All children, except one, grow up…
Everyone has heard the story of Peter Pan, the Lost Boys of Neverland, Wendy Darling, Tinker Bell, Tiger Lily and Captain Hook. I grew up watching the Disney version and reading the book, so I couldn’t wait to attend the Press Night of Director Sally Cookson’s Peter Pan at the National Theatre.
From the minute the play began, I was intrigued – the play/musical makes no effort to hide the wires and stage magic I’m used to from watching other productions. Despite this, it adds the charm and gives the audience an almost intimate look into the creating a production show without fully breaking down the fourth wall between cast and audience.
Paul Hilton as Peter Pan is hilariously funny and reminded me instantly of Rik Mayall’s classic Drop Dead Fred Character. He almost could be a dead ringer for Drop Dead Fred, as his mannerisms and costume is eerily similar. The director who cast Paul Hilton as the title character, should definitely be ‘cock-a-doodling’ and declaring ‘oh the cleverness of me’ as he is perfect for the role as the boy who never grows up.
A few liberties throughout the play are taken with Anna Francolini playng Captain Hook and Mrs Darling. While traditionally the same actor plays Mr Darling and Captain Hook, it does reinstate the double casting intended by J M Barrie from his original production. Anna Francolini shines as both characters, however, is this choice slightly at odds with the strong female empowerment message throughout the production? To have the lost boys and Peter Pan challenge the stereotypes about women and say that being a girl should not be an insult used by boys and men, to then turn around and make one of the most evil villains in fiction be a woman. There was one scene in particular that had Captain Hook being portrayed as ugly and old and needing Smee to make her look young and beautiful again. While Hook has always been portrayed as vain in movies and this scene is one that isn’t new to the story of Peter Pan, it did highlight some of the stereotypes about women still present today.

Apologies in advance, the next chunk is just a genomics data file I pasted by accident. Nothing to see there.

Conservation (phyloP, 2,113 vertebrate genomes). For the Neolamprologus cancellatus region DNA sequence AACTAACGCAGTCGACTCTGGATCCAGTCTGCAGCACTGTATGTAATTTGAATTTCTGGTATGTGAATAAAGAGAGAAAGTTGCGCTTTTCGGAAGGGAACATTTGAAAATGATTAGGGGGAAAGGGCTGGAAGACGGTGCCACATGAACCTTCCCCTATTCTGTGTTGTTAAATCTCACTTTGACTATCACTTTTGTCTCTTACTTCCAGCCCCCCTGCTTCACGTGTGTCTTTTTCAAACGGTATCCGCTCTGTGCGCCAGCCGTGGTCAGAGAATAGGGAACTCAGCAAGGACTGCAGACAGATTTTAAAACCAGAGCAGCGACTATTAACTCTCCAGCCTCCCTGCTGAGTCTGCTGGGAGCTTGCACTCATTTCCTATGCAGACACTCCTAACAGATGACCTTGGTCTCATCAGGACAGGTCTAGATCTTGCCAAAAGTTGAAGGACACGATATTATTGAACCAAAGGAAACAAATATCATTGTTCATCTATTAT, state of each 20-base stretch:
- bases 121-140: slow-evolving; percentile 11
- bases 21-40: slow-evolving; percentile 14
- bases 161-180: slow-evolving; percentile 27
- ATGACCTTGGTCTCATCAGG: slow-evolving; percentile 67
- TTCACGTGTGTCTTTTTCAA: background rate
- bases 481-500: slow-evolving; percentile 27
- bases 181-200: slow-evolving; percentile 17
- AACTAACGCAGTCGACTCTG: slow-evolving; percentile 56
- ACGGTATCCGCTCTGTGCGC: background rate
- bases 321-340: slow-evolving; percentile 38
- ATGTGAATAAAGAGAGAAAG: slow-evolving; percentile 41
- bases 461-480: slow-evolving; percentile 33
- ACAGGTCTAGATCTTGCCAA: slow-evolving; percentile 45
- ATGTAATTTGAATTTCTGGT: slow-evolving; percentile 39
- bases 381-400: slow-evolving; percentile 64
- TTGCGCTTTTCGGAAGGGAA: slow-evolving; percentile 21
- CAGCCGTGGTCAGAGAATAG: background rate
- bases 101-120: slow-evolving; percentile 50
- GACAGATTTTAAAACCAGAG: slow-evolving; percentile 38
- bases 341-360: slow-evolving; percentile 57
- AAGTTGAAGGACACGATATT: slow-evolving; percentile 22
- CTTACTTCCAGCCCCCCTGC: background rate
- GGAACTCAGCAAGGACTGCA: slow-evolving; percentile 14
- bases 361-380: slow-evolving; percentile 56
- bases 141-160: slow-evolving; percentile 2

Wendy and Tiger Lily are strong female characters that little girls should look up to. Throughout the production there is a strong theme of the caring and nurturing nature of women in general but it does leave little girls with the view that they can and do anything they put their mind to. Even being big bad pirates named Hook.
The production is suitable for ages 7+ and there were definitely a large number of little ones in the audience. It was quite lovely to hear their gasps of astonishments and the astounding applause of ‘I do, I do believe in fairies’. Despite this, don’t just think this is a production for children and is not a pantomime. There were just as many adult audience members who were getting just as involved in the cheers that they too believed in fairies. Myself included….
Peter Pan at the National Theatre runs until the 4th of February 2017. There is even half-price tickets for under-18s, so there is no excuse not to pack up the kids and take them to the world of Neverland. Just don’t forget to think happy thoughts, pack your fairy dust or magic fairy string and never grow up. You won’t regret this nostalgic journey back to your childhood.
Reporter: Tegan LeBon
Address: Upper Ground, South Bank, London SE1 9PX
Phone:020 7452 3000